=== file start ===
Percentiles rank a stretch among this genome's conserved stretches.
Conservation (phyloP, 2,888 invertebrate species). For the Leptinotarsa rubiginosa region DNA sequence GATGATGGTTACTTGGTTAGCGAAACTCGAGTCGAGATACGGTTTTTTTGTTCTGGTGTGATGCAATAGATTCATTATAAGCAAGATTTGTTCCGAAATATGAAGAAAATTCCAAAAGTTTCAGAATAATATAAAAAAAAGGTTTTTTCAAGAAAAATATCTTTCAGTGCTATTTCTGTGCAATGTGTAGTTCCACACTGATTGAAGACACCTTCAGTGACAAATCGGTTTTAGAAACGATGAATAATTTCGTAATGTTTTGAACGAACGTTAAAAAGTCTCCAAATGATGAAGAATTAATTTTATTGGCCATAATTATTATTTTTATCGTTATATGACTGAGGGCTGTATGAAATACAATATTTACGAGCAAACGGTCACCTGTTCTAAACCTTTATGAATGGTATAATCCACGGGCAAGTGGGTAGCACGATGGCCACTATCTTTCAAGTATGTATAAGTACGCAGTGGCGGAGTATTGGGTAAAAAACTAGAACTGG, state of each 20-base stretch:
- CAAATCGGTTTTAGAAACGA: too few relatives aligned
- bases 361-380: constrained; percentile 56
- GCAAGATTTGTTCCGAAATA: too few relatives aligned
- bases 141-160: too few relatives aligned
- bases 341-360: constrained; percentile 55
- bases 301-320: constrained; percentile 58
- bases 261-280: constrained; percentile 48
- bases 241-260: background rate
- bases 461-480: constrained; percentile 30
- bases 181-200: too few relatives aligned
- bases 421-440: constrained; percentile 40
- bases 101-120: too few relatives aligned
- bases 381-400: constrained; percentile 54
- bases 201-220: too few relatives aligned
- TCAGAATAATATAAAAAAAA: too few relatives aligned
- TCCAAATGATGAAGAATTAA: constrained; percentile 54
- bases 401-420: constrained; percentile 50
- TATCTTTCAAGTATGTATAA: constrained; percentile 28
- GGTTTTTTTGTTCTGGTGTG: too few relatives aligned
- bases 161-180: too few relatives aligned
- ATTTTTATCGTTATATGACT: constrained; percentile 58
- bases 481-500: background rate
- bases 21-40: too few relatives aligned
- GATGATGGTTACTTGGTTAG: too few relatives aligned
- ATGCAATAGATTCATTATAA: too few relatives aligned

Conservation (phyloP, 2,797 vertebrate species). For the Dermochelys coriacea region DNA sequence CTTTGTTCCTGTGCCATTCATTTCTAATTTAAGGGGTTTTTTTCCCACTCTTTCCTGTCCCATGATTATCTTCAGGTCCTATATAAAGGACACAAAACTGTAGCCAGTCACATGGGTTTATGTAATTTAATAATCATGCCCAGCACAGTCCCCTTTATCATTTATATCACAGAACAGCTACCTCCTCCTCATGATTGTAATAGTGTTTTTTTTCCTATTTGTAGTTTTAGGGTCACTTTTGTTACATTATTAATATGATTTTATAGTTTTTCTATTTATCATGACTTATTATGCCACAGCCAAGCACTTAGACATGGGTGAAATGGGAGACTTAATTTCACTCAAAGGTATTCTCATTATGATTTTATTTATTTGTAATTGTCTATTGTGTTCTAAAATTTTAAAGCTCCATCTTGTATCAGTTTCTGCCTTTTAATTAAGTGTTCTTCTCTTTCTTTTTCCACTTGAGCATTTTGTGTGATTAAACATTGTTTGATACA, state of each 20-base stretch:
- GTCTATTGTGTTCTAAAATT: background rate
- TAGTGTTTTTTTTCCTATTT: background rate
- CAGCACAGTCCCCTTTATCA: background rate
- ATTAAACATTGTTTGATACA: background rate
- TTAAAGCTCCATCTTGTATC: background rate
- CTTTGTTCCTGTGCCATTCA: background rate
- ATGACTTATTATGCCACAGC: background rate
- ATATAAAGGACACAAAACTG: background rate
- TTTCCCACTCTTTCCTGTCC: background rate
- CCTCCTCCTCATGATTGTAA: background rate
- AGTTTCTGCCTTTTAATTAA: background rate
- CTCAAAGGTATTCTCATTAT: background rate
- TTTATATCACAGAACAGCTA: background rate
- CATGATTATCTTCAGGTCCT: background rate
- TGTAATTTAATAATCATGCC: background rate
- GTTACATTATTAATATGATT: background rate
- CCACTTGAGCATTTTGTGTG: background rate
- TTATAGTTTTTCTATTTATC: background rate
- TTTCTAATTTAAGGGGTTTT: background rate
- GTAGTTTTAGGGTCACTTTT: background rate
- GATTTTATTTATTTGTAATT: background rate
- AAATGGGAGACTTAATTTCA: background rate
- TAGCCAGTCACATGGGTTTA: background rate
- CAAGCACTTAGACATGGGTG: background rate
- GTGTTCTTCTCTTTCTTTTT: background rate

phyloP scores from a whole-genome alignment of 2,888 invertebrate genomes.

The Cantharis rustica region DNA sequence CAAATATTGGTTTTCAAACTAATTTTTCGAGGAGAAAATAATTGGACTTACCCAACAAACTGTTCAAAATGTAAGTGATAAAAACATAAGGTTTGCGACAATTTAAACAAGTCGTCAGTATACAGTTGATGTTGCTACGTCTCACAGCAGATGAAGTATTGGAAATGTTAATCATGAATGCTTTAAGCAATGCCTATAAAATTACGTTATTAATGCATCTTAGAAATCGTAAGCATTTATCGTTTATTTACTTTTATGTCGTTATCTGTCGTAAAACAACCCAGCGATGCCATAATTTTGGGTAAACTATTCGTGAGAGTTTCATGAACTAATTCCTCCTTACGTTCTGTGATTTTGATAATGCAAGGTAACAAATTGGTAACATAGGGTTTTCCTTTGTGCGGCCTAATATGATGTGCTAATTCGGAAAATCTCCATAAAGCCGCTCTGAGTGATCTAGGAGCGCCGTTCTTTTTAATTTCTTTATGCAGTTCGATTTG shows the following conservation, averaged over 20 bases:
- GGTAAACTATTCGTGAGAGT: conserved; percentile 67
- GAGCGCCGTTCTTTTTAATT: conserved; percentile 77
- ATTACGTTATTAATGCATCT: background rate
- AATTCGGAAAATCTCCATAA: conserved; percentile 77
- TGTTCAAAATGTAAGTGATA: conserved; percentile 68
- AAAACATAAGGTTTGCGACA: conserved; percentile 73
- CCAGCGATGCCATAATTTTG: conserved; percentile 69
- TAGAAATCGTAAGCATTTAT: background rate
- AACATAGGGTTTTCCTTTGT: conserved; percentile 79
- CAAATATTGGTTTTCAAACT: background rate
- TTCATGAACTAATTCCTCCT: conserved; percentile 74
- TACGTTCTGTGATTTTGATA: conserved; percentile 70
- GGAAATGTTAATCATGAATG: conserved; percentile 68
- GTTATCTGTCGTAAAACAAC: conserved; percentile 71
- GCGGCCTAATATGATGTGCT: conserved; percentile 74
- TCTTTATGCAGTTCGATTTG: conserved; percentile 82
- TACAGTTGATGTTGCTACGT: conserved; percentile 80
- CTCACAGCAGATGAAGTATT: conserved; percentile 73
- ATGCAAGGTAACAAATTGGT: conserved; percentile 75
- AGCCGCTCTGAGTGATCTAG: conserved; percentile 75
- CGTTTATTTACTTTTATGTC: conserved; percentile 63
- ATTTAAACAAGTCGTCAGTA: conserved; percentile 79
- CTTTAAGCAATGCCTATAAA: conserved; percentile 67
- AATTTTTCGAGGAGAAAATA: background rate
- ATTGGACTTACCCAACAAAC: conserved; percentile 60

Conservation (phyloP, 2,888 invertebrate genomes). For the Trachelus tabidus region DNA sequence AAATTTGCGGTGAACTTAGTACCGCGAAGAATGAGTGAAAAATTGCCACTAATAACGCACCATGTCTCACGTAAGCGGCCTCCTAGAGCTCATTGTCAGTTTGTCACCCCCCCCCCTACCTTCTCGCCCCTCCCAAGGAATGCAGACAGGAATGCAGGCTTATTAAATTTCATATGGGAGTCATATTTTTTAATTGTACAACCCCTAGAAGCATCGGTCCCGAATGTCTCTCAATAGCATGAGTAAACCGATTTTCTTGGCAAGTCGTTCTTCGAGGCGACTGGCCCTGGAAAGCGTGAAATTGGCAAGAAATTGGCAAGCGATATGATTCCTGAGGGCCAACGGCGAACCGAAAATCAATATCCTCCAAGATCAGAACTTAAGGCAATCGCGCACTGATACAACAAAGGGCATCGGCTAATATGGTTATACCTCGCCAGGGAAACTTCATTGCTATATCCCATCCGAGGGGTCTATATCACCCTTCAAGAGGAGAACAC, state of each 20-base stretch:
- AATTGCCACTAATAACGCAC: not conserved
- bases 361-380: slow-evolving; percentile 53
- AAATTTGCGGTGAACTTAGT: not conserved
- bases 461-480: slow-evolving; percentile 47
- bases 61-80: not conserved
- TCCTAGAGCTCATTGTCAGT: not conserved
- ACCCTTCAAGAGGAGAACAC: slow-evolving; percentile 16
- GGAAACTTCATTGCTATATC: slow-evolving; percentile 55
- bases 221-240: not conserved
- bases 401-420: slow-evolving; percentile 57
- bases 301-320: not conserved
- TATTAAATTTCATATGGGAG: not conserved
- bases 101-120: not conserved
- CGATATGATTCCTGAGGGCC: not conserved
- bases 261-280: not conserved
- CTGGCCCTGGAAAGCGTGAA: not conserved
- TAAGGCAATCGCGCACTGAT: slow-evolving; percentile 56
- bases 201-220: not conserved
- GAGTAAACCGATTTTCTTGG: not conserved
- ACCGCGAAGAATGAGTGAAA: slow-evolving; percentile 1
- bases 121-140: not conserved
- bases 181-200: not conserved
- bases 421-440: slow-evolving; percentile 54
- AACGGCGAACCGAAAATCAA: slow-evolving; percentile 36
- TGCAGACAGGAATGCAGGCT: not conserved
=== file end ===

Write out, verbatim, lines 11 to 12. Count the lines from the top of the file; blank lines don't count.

- bases 461-480: constrained; percentile 30
- bases 181-200: too few relatives aligned